SAN DIEGO – The idea of participating in a clinical trial of the Pfizer vaccine against COVID-19 interested San Diego Auxiliary Bishop John Dolan. A fellow priest told him there was an opportunity to do so.
First, the bishop had to make sure that there was no ethical problem with the vaccine. Stories swirled that a cell line from an aborted fetus had been used to develop it.
He discovered that the claim had been thoroughly researched by reputable organizations, which had concluded that it was morally acceptable to get the vaccine.
That made up his mind.
“I was happy to take part in the study,” he said.
The vaccine has two steps. He received the first shot in November and the second one 21 days later. He was not told whether he received the vaccine or a placebo.
He’s being closely monitored by Pfizer, a process that will last two years.
“So far so good,” he said in mid-December, adding that he had no side effects from the shots.
The U.S. Food and Drug Administration confirmed that the vaccine was 95 percent effective against the coronavirus, and approved it for emergency use on Dec. 11. The vaccine was administered in San Diego County starting on Dec. 15.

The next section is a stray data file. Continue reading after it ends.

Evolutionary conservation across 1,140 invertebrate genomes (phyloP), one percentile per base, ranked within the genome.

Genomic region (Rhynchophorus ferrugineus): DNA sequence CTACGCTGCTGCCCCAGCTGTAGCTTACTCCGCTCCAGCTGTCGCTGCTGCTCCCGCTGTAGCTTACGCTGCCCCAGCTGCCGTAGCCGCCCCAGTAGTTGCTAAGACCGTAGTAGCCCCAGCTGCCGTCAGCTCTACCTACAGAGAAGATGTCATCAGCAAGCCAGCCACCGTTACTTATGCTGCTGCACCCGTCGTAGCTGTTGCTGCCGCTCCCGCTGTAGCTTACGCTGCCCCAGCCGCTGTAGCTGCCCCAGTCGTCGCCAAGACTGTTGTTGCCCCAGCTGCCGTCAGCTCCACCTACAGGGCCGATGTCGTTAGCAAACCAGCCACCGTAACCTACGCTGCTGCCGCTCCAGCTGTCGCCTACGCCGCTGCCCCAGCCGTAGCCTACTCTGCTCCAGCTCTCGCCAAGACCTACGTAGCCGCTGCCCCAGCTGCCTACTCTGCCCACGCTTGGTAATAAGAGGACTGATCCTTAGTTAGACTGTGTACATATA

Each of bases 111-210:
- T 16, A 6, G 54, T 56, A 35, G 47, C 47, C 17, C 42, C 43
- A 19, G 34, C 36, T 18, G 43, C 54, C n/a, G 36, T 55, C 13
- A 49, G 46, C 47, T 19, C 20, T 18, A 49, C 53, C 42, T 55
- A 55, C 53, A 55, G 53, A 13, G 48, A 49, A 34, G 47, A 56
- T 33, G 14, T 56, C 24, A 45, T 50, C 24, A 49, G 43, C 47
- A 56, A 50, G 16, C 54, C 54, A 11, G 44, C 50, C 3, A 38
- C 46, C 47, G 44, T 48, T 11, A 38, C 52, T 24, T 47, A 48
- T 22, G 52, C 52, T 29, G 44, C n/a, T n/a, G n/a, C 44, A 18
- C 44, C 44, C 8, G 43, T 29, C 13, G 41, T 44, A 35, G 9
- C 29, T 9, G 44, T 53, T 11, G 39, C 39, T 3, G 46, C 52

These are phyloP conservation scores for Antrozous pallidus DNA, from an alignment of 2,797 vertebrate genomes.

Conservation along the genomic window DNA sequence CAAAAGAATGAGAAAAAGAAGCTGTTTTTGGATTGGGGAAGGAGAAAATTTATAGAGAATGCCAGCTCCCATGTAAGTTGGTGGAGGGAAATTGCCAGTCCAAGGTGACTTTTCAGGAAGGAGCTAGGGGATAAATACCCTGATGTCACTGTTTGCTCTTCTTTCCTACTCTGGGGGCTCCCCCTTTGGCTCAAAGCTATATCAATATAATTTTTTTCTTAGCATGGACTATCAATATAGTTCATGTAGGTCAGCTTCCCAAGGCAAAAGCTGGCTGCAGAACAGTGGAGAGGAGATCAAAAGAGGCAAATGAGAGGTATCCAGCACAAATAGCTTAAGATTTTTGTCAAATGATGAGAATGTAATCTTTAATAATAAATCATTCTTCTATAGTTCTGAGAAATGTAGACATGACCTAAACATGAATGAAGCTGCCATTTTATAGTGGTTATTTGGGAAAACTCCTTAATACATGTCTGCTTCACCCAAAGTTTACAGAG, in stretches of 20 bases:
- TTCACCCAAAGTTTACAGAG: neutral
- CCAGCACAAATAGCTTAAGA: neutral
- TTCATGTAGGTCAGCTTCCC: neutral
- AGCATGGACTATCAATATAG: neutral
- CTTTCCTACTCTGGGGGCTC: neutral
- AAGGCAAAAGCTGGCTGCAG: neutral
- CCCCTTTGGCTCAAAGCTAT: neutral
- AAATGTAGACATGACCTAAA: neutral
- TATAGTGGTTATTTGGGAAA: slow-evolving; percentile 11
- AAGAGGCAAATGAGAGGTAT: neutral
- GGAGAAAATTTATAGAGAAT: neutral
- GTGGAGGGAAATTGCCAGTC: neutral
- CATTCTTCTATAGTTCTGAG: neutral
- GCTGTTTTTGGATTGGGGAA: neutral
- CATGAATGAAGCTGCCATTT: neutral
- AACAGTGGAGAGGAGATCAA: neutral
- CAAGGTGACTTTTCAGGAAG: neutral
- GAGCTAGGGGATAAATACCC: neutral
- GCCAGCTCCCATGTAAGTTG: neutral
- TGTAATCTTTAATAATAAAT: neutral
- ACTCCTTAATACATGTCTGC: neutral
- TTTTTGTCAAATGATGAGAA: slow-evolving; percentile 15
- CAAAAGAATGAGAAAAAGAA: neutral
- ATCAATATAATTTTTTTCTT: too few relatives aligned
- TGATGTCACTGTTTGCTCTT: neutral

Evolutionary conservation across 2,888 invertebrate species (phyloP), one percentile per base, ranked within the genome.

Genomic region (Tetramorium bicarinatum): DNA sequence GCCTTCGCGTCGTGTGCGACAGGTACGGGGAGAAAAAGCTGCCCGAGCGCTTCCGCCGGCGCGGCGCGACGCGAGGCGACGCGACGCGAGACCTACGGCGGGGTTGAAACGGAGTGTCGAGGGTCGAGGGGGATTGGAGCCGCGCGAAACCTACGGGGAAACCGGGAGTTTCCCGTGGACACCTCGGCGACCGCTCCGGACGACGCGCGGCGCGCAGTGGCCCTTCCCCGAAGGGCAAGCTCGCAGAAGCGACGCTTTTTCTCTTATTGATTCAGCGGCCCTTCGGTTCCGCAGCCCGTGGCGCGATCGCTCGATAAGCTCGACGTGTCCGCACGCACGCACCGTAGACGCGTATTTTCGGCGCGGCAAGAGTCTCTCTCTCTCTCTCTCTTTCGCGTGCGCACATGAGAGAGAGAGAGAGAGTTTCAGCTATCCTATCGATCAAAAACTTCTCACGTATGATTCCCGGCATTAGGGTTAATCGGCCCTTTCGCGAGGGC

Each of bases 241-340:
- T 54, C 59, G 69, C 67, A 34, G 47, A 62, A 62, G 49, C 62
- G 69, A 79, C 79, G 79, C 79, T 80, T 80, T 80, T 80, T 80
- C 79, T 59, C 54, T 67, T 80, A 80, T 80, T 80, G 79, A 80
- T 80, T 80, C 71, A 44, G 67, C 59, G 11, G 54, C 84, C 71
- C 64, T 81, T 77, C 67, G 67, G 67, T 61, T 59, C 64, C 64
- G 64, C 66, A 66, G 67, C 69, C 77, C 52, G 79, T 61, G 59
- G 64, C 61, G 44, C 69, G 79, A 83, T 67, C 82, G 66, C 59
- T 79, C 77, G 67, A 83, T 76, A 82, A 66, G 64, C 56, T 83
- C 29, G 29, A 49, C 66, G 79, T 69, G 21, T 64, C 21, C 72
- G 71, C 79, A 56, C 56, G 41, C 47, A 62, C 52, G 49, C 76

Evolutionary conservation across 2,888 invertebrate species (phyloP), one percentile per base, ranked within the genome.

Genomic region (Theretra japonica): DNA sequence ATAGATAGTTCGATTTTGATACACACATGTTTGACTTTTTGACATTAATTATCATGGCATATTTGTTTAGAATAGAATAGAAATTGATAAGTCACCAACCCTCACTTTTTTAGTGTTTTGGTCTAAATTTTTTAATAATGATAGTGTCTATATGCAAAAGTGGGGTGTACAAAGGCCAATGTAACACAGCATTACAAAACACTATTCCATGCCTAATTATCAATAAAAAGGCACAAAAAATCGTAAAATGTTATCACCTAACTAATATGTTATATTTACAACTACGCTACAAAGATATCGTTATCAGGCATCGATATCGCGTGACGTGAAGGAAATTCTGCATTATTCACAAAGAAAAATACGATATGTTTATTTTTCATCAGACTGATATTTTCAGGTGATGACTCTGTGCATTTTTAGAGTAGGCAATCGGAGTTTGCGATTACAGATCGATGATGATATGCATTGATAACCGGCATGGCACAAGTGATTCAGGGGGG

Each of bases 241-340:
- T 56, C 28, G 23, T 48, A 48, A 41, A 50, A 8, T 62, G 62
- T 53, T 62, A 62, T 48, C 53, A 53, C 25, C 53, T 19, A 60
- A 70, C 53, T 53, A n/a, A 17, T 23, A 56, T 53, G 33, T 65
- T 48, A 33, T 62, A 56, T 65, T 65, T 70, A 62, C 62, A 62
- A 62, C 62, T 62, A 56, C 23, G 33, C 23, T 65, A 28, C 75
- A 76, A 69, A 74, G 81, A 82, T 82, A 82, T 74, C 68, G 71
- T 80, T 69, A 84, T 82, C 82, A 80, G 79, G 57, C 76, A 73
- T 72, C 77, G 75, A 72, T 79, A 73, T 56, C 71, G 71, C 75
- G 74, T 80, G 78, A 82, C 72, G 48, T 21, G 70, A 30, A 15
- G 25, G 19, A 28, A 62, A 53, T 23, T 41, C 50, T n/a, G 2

The federal agency was poised to approve a second vaccine, developed by Moderna, days later.
The bishops’ conferences in California and the U.S. issued statements affirming that it was acceptable for Catholics to take these vaccines.
“We want to reemphasize that the origins of the vaccines are morally acceptable from a Catholic perspective and their advancement fosters the common good,” the California Catholic Conference said in a statement. “We also affirm that those who are most vulnerable must have a privileged place in their distribution and allocation.”
This is how Bishop Dolan sees it: “Catholics have a responsibility to care for our brothers and sisters in need. And one way we can do that is by getting vaccinated.”
He urged everyone to continue to take basic steps to prevent the spread of the disease.
“The sooner we move to everyone wearing a mask and a good number of people getting the vaccine, the closer we are to being able to defeat the virus.”